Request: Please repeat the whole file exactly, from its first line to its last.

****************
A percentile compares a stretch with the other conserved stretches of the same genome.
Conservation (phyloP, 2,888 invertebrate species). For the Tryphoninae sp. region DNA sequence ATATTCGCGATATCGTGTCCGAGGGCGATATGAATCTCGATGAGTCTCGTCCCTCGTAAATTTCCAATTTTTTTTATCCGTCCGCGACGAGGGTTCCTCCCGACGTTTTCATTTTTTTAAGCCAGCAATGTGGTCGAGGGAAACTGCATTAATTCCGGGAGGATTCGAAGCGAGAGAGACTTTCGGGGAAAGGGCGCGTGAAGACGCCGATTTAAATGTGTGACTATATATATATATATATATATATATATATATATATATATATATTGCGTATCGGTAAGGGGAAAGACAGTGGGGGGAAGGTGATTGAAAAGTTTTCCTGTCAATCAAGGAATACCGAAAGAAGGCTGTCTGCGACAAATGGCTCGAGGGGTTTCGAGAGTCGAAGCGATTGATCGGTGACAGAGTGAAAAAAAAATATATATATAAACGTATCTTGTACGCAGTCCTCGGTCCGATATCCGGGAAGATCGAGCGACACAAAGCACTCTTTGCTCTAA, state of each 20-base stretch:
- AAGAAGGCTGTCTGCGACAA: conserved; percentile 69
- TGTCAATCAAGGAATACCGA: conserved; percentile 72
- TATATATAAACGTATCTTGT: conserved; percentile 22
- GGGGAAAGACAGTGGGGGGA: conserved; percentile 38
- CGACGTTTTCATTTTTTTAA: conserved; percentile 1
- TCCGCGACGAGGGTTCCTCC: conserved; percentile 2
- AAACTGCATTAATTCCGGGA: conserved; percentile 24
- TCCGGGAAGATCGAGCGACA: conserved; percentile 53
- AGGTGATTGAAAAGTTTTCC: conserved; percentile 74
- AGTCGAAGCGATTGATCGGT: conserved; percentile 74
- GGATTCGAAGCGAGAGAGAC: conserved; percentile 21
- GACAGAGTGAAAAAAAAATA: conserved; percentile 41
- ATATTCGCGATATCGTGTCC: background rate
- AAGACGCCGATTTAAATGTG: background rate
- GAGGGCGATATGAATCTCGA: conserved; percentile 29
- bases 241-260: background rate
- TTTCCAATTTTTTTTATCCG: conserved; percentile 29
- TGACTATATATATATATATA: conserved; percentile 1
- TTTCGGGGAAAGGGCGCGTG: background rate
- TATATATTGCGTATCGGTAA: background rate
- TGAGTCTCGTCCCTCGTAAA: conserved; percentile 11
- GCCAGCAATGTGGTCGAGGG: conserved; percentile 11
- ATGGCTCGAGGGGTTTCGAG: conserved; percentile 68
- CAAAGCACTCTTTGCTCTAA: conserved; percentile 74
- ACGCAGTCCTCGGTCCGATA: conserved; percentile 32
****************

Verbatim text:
A percentile compares a stretch with the other conserved stretches of the same genome.
Conservation (phyloP, 2,888 invertebrate species). For the Tryphoninae sp. region DNA sequence ATATTCGCGATATCGTGTCCGAGGGCGATATGAATCTCGATGAGTCTCGTCCCTCGTAAATTTCCAATTTTTTTTATCCGTCCGCGACGAGGGTTCCTCCCGACGTTTTCATTTTTTTAAGCCAGCAATGTGGTCGAGGGAAACTGCATTAATTCCGGGAGGATTCGAAGCGAGAGAGACTTTCGGGGAAAGGGCGCGTGAAGACGCCGATTTAAATGTGTGACTATATATATATATATATATATATATATATATATATATATATATTGCGTATCGGTAAGGGGAAAGACAGTGGGGGGAAGGTGATTGAAAAGTTTTCCTGTCAATCAAGGAATACCGAAAGAAGGCTGTCTGCGACAAATGGCTCGAGGGGTTTCGAGAGTCGAAGCGATTGATCGGTGACAGAGTGAAAAAAAAATATATATATAAACGTATCTTGTACGCAGTCCTCGGTCCGATATCCGGGAAGATCGAGCGACACAAAGCACTCTTTGCTCTAA, state of each 20-base stretch:
- AAGAAGGCTGTCTGCGACAA: conserved; percentile 69
- TGTCAATCAAGGAATACCGA: conserved; percentile 72
- TATATATAAACGTATCTTGT: conserved; percentile 22
- GGGGAAAGACAGTGGGGGGA: conserved; percentile 38
- CGACGTTTTCATTTTTTTAA: conserved; percentile 1
- TCCGCGACGAGGGTTCCTCC: conserved; percentile 2
- AAACTGCATTAATTCCGGGA: conserved; percentile 24
- TCCGGGAAGATCGAGCGACA: conserved; percentile 53
- AGGTGATTGAAAAGTTTTCC: conserved; percentile 74
- AGTCGAAGCGATTGATCGGT: conserved; percentile 74
- GGATTCGAAGCGAGAGAGAC: conserved; percentile 21
- GACAGAGTGAAAAAAAAATA: conserved; percentile 41
- ATATTCGCGATATCGTGTCC: background rate
- AAGACGCCGATTTAAATGTG: background rate
- GAGGGCGATATGAATCTCGA: conserved; percentile 29
- bases 241-260: background rate
- TTTCCAATTTTTTTTATCCG: conserved; percentile 29
- TGACTATATATATATATATA: conserved; percentile 1
- TTTCGGGGAAAGGGCGCGTG: background rate
- TATATATTGCGTATCGGTAA: background rate
- TGAGTCTCGTCCCTCGTAAA: conserved; percentile 11
- GCCAGCAATGTGGTCGAGGG: conserved; percentile 11
- ATGGCTCGAGGGGTTTCGAG: conserved; percentile 68
- CAAAGCACTCTTTGCTCTAA: conserved; percentile 74
- ACGCAGTCCTCGGTCCGATA: conserved; percentile 32